Transparent solar cells are inefficient compared to opaque solar cells and traditional concentrators. Transparent solar collectors let most visible light through that can be turned into solar energy. Commercial solar cell efficiency is already low, about 20 percent efficient, but that’s much higher than the 1 percent efficiency of transparent solar concentrators.
The transparent solar concentrator collects infrared and ultraviolet light that’s invisible to humans as it passes through the solar collector on a sunny day. This light is then converted to electricity by strips of solar cells at the edge of the transparent panel.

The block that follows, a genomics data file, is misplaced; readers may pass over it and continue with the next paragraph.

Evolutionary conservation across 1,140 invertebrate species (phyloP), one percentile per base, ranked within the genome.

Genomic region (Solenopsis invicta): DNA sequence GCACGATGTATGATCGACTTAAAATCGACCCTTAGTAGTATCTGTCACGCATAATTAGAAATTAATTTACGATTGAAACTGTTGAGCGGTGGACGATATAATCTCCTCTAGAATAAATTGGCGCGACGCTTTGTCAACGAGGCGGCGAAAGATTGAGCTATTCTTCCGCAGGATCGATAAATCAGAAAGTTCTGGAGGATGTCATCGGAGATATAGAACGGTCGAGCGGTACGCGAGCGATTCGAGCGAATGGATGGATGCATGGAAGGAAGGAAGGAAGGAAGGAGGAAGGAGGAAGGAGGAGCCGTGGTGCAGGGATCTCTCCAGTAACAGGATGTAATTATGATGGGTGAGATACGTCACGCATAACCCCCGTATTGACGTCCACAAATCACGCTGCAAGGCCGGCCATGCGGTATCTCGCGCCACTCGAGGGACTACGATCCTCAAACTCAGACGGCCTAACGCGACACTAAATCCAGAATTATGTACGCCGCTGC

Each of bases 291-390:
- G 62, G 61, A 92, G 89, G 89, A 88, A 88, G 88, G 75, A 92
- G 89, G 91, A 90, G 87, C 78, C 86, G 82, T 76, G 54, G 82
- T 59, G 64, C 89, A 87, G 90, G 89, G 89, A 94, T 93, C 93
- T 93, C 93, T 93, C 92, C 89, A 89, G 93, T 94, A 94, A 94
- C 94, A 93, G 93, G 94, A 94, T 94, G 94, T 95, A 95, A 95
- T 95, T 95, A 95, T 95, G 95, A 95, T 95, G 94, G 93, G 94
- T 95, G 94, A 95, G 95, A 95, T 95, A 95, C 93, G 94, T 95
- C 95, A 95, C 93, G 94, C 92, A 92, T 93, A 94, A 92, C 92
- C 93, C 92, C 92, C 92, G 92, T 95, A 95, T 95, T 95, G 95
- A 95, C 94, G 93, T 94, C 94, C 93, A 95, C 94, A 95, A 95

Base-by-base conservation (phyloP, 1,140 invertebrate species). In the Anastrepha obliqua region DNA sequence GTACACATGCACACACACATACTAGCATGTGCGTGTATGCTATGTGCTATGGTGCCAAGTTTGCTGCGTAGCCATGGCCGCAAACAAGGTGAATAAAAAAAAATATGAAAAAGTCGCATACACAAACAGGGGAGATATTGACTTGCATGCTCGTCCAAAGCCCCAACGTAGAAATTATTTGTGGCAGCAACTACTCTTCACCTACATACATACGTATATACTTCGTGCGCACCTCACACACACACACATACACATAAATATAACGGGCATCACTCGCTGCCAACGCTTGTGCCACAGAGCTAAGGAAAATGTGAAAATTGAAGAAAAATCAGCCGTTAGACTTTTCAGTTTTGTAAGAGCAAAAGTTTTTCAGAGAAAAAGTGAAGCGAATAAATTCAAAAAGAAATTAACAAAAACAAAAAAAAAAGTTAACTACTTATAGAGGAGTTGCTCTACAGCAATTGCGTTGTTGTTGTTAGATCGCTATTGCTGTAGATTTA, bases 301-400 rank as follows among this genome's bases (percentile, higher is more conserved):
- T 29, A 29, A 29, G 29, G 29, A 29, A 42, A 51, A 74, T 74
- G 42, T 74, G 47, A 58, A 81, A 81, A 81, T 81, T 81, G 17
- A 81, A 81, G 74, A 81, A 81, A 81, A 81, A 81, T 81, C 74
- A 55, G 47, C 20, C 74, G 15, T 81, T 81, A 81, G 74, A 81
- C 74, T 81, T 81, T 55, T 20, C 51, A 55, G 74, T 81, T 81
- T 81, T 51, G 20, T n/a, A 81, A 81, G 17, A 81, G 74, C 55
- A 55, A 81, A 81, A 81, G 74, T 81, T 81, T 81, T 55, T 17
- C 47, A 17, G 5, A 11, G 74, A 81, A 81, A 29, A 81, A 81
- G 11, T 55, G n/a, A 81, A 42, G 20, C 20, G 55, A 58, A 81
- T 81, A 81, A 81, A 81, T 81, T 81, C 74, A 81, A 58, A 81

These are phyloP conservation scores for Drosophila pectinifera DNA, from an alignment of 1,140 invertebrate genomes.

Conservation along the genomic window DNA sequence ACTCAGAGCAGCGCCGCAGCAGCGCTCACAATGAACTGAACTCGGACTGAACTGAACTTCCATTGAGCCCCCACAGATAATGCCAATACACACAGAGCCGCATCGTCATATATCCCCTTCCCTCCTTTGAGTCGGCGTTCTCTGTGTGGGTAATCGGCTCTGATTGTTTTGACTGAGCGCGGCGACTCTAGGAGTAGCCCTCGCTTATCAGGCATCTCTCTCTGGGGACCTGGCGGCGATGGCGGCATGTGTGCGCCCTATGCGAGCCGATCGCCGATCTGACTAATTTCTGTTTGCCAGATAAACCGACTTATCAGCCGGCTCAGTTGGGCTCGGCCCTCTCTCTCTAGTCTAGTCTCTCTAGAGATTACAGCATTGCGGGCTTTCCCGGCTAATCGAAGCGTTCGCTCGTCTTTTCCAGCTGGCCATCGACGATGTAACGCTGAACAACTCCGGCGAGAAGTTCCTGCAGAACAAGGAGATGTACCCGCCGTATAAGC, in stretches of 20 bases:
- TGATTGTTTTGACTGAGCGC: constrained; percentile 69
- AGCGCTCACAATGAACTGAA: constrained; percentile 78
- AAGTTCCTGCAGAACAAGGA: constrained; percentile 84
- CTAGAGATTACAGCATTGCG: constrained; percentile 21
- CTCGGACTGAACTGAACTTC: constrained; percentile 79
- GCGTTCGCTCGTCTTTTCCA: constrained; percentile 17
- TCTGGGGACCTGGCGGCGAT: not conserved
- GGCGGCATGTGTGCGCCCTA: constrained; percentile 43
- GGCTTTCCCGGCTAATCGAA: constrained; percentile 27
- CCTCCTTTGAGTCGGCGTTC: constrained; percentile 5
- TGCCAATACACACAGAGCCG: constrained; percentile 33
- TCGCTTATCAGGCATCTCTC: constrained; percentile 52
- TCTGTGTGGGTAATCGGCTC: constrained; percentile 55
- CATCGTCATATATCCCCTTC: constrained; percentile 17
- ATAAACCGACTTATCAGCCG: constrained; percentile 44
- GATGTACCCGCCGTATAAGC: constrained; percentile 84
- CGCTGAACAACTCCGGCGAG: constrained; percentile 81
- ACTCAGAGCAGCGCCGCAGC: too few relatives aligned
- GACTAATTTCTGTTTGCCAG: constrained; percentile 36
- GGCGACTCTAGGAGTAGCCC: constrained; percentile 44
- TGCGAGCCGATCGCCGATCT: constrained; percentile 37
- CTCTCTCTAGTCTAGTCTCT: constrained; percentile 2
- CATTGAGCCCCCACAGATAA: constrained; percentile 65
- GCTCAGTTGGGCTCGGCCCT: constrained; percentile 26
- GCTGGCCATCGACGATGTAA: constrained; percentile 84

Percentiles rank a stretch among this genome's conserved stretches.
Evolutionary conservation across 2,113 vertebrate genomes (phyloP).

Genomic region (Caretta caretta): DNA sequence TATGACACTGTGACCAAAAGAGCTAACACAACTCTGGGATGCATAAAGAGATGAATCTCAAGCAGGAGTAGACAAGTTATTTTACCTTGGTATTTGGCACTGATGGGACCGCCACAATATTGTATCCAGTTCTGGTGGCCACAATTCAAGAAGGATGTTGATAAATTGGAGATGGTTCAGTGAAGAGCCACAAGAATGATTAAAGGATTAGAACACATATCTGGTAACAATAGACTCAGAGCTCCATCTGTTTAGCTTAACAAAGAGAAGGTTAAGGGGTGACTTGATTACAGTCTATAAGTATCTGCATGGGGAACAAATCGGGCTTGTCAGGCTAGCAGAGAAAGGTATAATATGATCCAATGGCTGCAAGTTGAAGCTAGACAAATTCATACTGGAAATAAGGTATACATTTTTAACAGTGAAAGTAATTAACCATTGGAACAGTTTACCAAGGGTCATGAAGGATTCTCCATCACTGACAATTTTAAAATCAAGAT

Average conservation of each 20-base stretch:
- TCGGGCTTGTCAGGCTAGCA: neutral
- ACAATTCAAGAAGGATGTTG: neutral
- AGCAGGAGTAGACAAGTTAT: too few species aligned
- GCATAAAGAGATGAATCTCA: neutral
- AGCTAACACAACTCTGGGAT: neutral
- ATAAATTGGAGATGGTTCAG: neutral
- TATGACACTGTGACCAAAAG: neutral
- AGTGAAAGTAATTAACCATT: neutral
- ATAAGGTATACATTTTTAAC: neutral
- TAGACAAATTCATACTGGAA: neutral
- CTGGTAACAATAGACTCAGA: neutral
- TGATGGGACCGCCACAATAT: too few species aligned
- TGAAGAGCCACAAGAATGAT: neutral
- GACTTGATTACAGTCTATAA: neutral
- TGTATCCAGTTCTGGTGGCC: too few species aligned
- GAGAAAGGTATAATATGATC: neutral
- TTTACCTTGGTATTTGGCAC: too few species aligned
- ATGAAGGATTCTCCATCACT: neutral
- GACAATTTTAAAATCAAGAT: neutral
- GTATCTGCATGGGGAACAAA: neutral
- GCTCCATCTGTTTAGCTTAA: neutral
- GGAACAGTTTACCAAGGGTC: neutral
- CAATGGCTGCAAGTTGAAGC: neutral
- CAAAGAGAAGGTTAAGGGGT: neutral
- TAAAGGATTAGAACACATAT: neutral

It’s impossible, however, for solar concentrators to work well when strapped to the sides of buildings because they only work when directly facing the sun. Commercial solar plants are set up to “track” the sun, increasing their efficiency by 25-35 percent. Even the kind of stationary rooftop solar panels used by private citizens which do not track the sun are generally specially oriented on top of roofs and at angles so they face the sun for the maximum amount of time each day. Without tracking, transparent solar collectors aren’t capable of delivering electricity throughout the day or when the building itself blocks the sun.
More importantly, solar collectors are expensive. Industrial solar power systems currently produce electricity at roughly $5,067 per kilowatt hour, not including the 30 percent federal tax credit for solar panels. The capital costs to deploy transparent solar concentrators are even more expensive — at least four times higher than solar power systems. Compared to a natural gas-fired power plant, transparent solar concentrators are a costly way to generate power.